The electrical system is one of the most important parts of your home. Most of the other appliances you use on a daily basis rely on it at least a little, so it’s a good idea to make sure it stays in good shape. It’s also not a bad idea to upgrade your electrical system every once in a while. Wiring, outlets, and panels age and wear out just like any other system. If it’s been a while since you’ve invested in upgrading your electrical system, here are some great ways to get started.
Service Panel Upgrades
Your service panel is responsible for delivering electricity to your home, as well as keeping circuits operating within safety limits. The power that flows from the municipal cables first flows through the service panel, which then routs the electricity where it is needed throughout the home. Think of it as being like the water line for your plumbing system. When a circuit overloads, the system cuts off electricity to it until the issue can be repaired.
Service panels age and degrade over time, just like everything else. If you’re using a service panel that’s already been in service for many decades, you should consider replacing it with a new one. Not only will a new service panel be less likely to have problems of its own, but it will also perform much better when it comes to protecting your system from electrical overloads.
Two of the biggest threats that electrical problems can pose is fire and electrocution. Fortunately, there are some pretty easy ways to protect yourself and your home from these possibilities. Ground fault circuit interrupter (GFCI) outlets are often used in bathrooms and kitchens, places where water might come into contact with the outlet and cause issues. The outlet monitors the flow of electricity through it at all times. If the electrical current suddenly starts to behave strangely, like it’s flowing into a person, the outlet will cut off all electricity flowing through it. This happens so quickly that it can prevent serious harm from accidentally being electrocuted. Arc fault circuit interrupter outlets (AFCI) do the same thing, but monitor the wiring inside the walls to prevent fires.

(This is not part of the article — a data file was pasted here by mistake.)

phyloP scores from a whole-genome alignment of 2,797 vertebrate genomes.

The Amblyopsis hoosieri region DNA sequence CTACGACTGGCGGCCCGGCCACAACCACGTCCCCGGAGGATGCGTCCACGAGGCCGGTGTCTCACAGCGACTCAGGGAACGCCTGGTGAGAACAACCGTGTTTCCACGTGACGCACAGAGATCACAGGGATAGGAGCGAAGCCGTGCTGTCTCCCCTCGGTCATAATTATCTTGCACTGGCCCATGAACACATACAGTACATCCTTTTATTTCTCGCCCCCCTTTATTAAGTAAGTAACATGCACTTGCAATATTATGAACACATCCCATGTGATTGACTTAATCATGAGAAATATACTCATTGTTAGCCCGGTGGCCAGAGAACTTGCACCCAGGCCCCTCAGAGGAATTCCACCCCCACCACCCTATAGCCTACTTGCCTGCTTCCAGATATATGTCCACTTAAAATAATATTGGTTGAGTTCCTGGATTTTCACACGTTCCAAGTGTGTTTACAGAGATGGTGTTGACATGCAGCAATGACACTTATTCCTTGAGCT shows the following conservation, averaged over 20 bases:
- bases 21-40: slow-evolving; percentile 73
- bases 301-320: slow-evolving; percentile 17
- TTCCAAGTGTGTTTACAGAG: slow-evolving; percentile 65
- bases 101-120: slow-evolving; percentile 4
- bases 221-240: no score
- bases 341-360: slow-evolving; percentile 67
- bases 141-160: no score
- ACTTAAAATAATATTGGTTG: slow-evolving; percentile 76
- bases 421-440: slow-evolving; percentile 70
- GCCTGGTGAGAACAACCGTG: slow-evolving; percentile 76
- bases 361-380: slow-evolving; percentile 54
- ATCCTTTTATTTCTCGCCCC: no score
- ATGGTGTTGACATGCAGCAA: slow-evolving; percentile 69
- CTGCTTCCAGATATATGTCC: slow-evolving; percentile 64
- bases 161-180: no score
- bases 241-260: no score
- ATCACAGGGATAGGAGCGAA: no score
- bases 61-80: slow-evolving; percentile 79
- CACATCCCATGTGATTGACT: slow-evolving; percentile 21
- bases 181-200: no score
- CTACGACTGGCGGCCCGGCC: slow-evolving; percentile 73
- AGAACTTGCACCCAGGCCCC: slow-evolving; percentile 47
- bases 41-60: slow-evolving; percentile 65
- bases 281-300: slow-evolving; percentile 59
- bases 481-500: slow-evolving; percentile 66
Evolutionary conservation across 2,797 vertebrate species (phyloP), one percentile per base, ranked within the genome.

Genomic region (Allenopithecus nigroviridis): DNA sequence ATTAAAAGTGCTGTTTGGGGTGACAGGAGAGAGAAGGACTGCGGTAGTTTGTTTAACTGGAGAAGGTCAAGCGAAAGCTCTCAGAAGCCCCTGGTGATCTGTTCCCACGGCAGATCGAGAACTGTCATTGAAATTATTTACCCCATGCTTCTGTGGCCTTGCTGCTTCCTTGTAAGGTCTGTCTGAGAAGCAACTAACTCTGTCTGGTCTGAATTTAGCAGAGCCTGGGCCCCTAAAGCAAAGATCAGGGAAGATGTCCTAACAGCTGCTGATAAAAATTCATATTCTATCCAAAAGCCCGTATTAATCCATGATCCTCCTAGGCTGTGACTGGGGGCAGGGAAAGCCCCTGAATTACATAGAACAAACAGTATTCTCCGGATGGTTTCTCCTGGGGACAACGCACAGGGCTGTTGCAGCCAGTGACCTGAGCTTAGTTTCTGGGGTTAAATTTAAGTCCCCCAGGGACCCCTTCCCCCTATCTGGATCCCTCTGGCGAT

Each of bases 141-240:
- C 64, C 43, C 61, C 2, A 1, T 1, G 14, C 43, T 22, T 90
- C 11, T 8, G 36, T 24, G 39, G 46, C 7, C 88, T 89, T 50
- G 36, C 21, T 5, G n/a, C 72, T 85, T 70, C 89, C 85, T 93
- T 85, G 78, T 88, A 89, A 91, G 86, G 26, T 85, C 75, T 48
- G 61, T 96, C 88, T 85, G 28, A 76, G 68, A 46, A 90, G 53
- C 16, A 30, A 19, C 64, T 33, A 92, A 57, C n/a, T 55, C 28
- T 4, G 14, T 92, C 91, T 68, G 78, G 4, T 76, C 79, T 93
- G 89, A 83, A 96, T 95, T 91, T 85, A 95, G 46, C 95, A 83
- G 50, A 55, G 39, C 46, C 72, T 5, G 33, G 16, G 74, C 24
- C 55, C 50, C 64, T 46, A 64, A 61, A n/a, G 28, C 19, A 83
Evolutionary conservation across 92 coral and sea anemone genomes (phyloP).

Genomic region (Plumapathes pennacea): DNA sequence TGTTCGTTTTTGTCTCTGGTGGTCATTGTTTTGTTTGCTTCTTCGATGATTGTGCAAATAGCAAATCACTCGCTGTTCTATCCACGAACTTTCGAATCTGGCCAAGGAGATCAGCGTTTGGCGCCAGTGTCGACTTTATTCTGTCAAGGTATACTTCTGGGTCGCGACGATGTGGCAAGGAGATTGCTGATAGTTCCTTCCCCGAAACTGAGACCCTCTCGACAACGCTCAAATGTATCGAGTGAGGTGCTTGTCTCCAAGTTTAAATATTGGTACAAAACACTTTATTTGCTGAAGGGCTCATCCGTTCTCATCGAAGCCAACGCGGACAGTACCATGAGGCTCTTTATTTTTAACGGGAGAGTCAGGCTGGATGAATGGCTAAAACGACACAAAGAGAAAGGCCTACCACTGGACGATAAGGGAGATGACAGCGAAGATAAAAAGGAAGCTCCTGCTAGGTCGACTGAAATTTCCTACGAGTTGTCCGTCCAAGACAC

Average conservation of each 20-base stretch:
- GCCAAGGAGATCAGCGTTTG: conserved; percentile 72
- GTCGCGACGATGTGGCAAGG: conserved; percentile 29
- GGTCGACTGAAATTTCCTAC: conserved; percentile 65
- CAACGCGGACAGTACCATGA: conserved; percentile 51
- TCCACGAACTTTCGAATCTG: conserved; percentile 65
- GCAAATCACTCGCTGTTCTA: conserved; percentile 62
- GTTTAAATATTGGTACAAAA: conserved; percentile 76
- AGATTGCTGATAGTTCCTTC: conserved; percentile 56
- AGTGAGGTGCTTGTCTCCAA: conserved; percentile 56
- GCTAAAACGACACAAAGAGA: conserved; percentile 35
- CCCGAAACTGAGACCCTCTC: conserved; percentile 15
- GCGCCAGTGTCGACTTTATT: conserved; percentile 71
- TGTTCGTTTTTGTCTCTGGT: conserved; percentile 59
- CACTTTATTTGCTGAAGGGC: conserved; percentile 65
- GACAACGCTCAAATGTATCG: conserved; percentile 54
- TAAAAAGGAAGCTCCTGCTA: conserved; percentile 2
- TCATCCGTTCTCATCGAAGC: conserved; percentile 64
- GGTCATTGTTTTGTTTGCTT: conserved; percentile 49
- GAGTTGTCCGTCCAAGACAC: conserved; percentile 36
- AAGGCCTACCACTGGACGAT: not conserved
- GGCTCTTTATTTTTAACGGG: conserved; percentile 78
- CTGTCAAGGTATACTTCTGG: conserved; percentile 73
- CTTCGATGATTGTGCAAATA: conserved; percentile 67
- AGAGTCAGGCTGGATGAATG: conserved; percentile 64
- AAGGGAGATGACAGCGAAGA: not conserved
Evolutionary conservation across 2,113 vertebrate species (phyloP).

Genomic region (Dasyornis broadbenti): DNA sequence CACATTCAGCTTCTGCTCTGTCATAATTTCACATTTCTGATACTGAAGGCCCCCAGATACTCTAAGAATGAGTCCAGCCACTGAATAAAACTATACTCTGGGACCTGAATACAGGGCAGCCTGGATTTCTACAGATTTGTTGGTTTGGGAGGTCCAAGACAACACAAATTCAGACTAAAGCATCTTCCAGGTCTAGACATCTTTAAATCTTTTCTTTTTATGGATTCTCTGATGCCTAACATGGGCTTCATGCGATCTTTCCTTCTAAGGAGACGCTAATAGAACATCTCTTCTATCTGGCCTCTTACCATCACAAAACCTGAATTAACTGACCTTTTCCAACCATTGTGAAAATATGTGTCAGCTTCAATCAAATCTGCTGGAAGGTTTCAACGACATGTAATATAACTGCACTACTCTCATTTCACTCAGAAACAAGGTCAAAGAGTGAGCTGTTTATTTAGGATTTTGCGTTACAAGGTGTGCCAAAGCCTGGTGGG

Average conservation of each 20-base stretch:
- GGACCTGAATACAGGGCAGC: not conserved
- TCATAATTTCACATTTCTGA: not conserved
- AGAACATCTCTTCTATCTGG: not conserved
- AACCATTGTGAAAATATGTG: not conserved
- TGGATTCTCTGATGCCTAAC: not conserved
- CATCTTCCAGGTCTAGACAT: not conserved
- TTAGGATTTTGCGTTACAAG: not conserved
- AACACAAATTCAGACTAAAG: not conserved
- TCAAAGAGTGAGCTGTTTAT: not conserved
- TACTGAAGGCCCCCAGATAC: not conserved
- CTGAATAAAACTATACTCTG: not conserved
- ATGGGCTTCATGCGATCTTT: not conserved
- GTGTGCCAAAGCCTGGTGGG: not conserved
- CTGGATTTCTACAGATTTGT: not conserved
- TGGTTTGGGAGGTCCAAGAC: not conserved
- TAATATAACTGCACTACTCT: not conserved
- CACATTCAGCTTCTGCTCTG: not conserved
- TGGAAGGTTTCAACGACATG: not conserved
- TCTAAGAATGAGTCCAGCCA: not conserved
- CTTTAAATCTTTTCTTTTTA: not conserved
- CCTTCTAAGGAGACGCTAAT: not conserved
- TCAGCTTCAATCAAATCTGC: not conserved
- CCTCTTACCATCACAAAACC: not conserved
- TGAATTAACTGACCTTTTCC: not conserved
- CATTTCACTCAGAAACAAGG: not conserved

Even if you do your best to have an electrician check out your system once every year or two, eventually the wiring in your walls will become worn out and unsafe. If you’re living in a very old home with old wiring, you should probably have it rewired sooner rather than later. Rewiring will both make your home safer and allow it to make use of its power supply more efficiently. You don’t even need to rewire your entire home if you don’t want to. Just focus on the areas that need it the most, and you’ll be doing yourself a favor. If you’re not sure whether or not your home could use some rewiring, consult with a professional electrician.